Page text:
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Initiated by American President James K. Polk, the U.S. and Mexico launched into war over territories in 1846. Unfortunately, a bad deal known as the Treaty of Guadalupe Hidalgo and the exchange for $15 million led Mexico to lose parts of California, New Mexico, Nevada, Utah, Arizona, Colorado, Wyoming, Oklahoma, and Kansas.

 6. Modern-day Mexico.

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As Mexico settled into the shape that we know today, the people of Mexico continued to go to and from the U.S., almost as frequently as they did before. Treaty or no treaty, wall or no wall, Mexicans have been a congruent part of the American culture and its land. Mexico on its own is a spirited country that continues to evolve with each coming year.

7. Citizens of Mexico.

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Since Mexico is made up of people of indigenous and Spanish descent, the mixture of people that are Mexican citizens is noticeably different from any other country. There are people from all over the world that have been migrating to Mexico for centuries, including Asians (primarily Filipino), Canadians, Germans, British, and many more. American citizens are by far the largest population that live in Mexico, second to Mexicans of course.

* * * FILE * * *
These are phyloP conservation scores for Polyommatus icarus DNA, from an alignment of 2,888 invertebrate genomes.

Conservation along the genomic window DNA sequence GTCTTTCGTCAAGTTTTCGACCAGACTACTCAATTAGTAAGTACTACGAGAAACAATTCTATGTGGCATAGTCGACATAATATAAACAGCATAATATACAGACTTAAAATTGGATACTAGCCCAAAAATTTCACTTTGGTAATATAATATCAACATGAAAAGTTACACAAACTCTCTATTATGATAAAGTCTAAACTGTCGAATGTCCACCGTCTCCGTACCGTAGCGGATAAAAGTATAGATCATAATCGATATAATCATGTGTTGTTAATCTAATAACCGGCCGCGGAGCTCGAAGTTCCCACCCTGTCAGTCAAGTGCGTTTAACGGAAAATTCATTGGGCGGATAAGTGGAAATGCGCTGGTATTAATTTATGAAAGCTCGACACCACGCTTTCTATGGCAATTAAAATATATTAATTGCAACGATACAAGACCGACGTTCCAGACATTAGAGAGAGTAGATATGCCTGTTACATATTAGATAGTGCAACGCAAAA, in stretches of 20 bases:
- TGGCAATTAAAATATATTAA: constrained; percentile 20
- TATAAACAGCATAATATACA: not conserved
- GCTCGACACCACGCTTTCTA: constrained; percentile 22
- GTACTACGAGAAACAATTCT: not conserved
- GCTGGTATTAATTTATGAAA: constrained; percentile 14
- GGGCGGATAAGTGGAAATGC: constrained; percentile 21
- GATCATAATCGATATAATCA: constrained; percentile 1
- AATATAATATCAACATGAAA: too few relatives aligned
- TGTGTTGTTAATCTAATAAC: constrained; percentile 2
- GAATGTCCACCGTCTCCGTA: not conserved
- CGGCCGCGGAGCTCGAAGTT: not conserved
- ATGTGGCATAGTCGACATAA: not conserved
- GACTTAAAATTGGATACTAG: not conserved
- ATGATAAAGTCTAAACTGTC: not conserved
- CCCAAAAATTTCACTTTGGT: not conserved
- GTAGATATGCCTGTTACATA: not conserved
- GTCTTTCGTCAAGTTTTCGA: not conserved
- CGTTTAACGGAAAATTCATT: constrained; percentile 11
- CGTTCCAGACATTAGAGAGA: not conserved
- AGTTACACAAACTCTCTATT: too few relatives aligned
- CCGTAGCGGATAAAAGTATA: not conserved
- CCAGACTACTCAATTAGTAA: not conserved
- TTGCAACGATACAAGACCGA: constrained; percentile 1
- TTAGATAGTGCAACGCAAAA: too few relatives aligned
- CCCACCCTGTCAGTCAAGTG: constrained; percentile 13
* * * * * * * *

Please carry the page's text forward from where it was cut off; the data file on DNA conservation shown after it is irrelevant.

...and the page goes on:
8. The ebb and flow of Mexico’s economy.

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While Mexico is currently undergoing a gasoline shortage their economy, like most countries in the world, is anything but stable. The country is rich, that is for sure, Carlos Slim Helú, a Mexican citizen, is one of the richest men in the world.  According to the Balance.com, Mexico’s gross domestic product in 2017 was $2.4 trillion.

Mexico’s new president Andrés Manuel López Obrador is also attempting to push that number even further. Despite the economy’s current downturn, the president wants to raise the minimum wage in order to boost the countries economy.

9. Influential Mexicans

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Mexican influencers have always been part of the country’s history, from pioneering leaders like Emiliano Zapata Salazar and Pancho Villa. Some of the most beloved, however, can still be seen in today’s culture including artist Diego Rivera, and, of course, Frida Kahlo. If we get started on all of the incredible talents coming out from Mexico today, well, that would be a whole other story.

READ: 25 Intimate Facts About Frida Kahlo That Will Give You A Better Of A Perspective Of The Artist And Her Life’s Struggle

10. The growth of Mexico.

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As Mexican citizens migrate to other countries, particularly the U.S., the influx of migration into Mexico has grown as well. The recent migration from Central Americans into Mexico is proof of that. While many of the Central Americans are seeking to move to the U.S., the majority of them stay in Mexico, and the new leader of Mexico wants to help with that situation as well.